When I think about my two sons and their potential romantic lives, what I want is for them to never have to worry about “coming out.” They could be presumed straight, and then come out of the closet in adolescence or young adulthood, like I and many others did. But – should they have to? Why, in 2019, would we still be making assumptions about our children’s sexual preferences?
I don’t want to make any assumptions about my sons, but it’s a natural thing that we do. It’s human. We have to be extremely conscious and intentional if we want to not make assumptions about others. I catch myself caught up in it all the time when I meet an adult my age who is great with kids who doesn’t have any children of their own. I start wondering if they want kids, or if they’re hoping to grow their family. It takes intention and effort for me to remind myself that wanting to be a parent (a feeling that is intensely strong for me) is not something that every adult in the world feels.
It takes effort. It takes intention. It takes change.
We’re all learning and growing, as individuals, as families, as societies. During my experiences as an LGBT young adult, the world learned to accept, and to respect. The federal law for same sex marriage came into effect four months after our wedding day. The next step, in my opinion, is for us to move from accepting to not assuming.
Now, rewind back to my awkward smile after Thomas’s mother and Elizabeth’s mother were laughing about their children getting married someday. Remember how I often just smile awkwardly at these moments?
Well, that day, I sort of didn’t.
“What if your kids are gay?” I blurted out gracelessly.
I wish I could say that this conversation evolved into a courageous talk with me expressing my thoughts and feelings eloquently and the moms hearing it. But it didn’t. They kind of laughed and nodded, agreeing with me that this was possible. I didn’t say much else to follow up.
But I asked the question, and I asked it out loud. That’s big for an introvert and overthinker like me.
The main point of this post is that my sons, Edgar and Jonas, are not yet available for betrothal. They’re too young, and too unwilling to bathe, for any marriage arrangements to be made. They also haven’t decided yet if they want to get married, or who they’d like to be boyfriends or girlfriends with someday, if anyone. And my hope is that, rather than a big, significant coming out talk, what they experience is an ongoing, accepting, and loving conversation with their parents and their community about who and what they love, with nothing assumed and everything on the table.
They’re adorable and lovable. They’re also irrational, illogical, and exhausting.
Our older son, Edgar, is two years old, and I truly love this age. He is cuddly and sweet. He loves to learn and to be independent. But MAN – when he gets thrown off by something, whether it’s hunger, needing to poop, or the fact that his favorite bulldozer shirt is in the laundry, it takes an enormous amount of patience to help him through it.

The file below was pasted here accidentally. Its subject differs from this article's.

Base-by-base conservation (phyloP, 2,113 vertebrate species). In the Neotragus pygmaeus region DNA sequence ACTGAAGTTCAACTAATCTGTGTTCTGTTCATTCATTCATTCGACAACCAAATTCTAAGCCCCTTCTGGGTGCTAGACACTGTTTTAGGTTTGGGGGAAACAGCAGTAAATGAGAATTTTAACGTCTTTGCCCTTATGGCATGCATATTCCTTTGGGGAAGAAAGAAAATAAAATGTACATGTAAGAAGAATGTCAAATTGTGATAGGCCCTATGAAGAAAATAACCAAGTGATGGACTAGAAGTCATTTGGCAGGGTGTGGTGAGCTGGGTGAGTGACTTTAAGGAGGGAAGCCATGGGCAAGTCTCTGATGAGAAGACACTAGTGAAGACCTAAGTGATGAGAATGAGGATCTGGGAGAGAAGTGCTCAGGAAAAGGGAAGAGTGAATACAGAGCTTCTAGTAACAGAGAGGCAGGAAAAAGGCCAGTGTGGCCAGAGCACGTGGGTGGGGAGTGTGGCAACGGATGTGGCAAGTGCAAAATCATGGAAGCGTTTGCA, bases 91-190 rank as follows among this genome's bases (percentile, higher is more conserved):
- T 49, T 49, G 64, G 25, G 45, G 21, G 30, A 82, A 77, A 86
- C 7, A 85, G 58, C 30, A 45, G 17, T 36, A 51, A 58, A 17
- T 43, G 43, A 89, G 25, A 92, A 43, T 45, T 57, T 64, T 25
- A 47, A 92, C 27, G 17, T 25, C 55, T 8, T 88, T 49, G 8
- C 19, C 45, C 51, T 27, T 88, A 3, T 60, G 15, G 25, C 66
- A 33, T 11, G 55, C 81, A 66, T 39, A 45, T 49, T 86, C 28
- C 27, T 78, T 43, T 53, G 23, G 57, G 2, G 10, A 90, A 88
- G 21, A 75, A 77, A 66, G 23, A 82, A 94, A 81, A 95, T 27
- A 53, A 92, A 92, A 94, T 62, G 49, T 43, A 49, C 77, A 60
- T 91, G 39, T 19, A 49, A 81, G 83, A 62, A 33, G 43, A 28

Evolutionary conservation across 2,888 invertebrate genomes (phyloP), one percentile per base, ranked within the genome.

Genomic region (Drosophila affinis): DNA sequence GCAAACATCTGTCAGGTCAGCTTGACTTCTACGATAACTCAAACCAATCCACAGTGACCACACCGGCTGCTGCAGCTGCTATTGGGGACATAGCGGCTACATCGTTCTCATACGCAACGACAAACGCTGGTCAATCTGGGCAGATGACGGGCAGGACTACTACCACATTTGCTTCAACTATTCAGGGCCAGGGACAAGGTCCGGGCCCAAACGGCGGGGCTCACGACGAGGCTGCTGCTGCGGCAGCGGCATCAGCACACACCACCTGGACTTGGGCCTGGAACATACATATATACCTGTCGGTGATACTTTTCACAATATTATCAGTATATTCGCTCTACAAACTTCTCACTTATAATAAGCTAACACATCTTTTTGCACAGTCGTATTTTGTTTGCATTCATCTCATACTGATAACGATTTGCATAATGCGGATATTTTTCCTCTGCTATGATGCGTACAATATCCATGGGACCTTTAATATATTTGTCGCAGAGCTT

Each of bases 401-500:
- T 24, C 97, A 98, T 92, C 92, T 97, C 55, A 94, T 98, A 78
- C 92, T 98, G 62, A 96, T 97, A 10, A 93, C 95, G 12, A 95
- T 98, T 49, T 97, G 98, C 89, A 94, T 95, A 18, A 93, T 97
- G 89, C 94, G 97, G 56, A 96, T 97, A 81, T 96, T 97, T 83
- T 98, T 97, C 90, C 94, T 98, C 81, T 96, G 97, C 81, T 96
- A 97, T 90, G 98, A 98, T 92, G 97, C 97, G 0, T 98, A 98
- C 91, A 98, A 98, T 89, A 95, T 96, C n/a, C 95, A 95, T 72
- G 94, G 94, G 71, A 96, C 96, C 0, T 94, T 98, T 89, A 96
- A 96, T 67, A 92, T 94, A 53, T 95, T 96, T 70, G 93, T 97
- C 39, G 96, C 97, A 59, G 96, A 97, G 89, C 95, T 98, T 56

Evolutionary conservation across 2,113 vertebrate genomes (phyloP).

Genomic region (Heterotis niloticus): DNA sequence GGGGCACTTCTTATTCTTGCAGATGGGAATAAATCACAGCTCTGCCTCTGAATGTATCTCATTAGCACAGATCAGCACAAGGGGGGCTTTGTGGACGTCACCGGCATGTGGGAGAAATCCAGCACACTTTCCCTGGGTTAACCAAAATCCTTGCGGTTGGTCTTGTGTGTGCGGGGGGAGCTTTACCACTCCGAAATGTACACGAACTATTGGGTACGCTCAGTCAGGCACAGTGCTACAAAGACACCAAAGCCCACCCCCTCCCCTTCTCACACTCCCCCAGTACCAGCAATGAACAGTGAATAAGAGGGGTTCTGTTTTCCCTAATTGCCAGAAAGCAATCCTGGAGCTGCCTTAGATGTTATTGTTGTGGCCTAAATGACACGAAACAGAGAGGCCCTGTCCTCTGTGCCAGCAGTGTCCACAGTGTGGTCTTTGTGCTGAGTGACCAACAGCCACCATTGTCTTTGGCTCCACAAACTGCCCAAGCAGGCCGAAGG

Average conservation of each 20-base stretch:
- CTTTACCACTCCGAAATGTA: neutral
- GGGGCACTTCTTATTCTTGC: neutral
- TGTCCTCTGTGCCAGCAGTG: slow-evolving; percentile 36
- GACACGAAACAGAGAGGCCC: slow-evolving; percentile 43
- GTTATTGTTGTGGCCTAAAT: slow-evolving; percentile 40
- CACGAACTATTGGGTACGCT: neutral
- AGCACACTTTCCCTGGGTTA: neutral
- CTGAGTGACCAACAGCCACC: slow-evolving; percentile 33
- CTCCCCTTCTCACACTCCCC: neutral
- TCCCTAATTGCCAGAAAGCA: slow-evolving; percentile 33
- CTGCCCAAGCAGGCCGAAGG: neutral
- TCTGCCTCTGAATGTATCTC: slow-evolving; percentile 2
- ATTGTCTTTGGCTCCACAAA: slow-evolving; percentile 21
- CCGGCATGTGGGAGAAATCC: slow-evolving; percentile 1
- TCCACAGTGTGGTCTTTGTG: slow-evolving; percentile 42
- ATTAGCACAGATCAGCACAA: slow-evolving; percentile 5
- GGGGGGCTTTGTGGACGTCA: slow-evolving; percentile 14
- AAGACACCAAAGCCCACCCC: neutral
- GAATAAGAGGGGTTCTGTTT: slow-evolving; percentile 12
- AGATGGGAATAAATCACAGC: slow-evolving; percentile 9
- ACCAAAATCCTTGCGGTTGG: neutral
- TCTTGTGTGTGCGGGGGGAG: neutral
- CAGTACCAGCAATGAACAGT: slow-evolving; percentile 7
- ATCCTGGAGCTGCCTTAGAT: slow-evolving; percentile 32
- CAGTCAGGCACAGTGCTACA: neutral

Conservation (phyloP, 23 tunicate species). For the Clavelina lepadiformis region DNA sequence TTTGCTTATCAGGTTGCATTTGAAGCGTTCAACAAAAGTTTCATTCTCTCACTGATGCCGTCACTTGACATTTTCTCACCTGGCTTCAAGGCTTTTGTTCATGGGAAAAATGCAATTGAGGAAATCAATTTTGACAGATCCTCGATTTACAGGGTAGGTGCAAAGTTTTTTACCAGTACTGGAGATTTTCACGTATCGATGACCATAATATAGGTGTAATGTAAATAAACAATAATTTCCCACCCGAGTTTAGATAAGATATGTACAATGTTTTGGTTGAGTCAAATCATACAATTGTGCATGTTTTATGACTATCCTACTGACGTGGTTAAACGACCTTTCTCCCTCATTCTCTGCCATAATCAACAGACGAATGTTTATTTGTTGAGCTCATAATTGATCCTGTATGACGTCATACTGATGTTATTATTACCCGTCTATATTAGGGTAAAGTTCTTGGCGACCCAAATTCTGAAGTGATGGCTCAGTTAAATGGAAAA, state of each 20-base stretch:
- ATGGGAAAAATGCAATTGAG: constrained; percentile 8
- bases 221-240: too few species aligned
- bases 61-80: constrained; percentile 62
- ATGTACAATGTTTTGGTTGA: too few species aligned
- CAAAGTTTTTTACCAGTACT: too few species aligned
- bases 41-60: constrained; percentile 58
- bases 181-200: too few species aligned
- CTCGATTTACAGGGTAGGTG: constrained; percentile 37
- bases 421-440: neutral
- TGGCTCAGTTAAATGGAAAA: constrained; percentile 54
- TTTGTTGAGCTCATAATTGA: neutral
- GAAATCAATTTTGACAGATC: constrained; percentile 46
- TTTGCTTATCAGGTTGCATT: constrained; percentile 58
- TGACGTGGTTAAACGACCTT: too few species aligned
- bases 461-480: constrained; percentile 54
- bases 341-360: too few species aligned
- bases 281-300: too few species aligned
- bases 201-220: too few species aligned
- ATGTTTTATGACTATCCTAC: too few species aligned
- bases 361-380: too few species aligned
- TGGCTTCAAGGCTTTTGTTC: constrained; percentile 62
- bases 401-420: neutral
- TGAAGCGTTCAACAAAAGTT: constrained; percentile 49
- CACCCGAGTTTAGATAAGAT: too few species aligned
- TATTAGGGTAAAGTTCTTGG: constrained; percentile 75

The tone for our day is set during the first moments of the morning, and on weekdays, our day starts early. Edgar has to wake up by 6 a.m. at the latest if we’re going to get him to school and get me to work on time. Usually, I am downstairs, getting dressed and gathering my things for work, and I hear Edgar start to toss and turn on the baby monitor. Sometimes he’s still sound asleep at 6 a.m. and I have to wake him up. No matter what the situation is, I can expect some resistance on his part. It might be just some mild wrestling with his pajama shirt because he doesn’t want to take it off, or (worst case scenario) every single step of the getting ready process is a struggle – Edgar struggling against every task that needs to get done, and me struggling to keep myself calm and composed.
I have found a trick for helping our mornings to go smoothly, and I think it’s a metaphor for one of my overall parenting strategies. It also has almost nothing to do with actual parenting.
The trick is: Get your coffee first.
Brewing the coffee is one of our morning tasks, and either Tamara or I usually get it going soon after we wake up. But, even if Edgar has been rolling around and calling out “Time to wake up?” to me for a little while, I make sure that I have a steaming hot cup of coffee, turned brown paper bag color with half-and-half, in my hand when I climb the stairs to get Edgar’s morning going.
I found out by accident that this was something I needed. I noticed that my voice was calmer and I felt less rushed to get him moving if I had already just done this tiny thing for myself. I think that sometimes, as a mom with young kids, there are times when we can only realistically engage in tiny moments of self-care.
That’s why there are days when I hear Edgar starting to fuss and roll and wake up, and I ignore the mommy instinct to go cuddle him immediately, and I wait until the coffee is ready. I pour it into my favorite mug, I add half and half, and I climb the stairs to Edgar feeling like I can take my time and enjoy our first few moments together. I can enjoy them – and I am the best at enjoying them when I get my coffee FIRST.
My big picture parenting strategy is: you have to give yourself oxygen first. You can’t take care of anyone else if you’re not taking care of yourself. You also can’t teach your kids to live a calm and happy life if you’re not living that way yourself.
So get your coffee first – whatever that means for you. Then you’ll be able to exude the endless amounts of patience, silliness, and wit it takes to navigate life with kids. Or at least, you’ll give it a pretty good shot.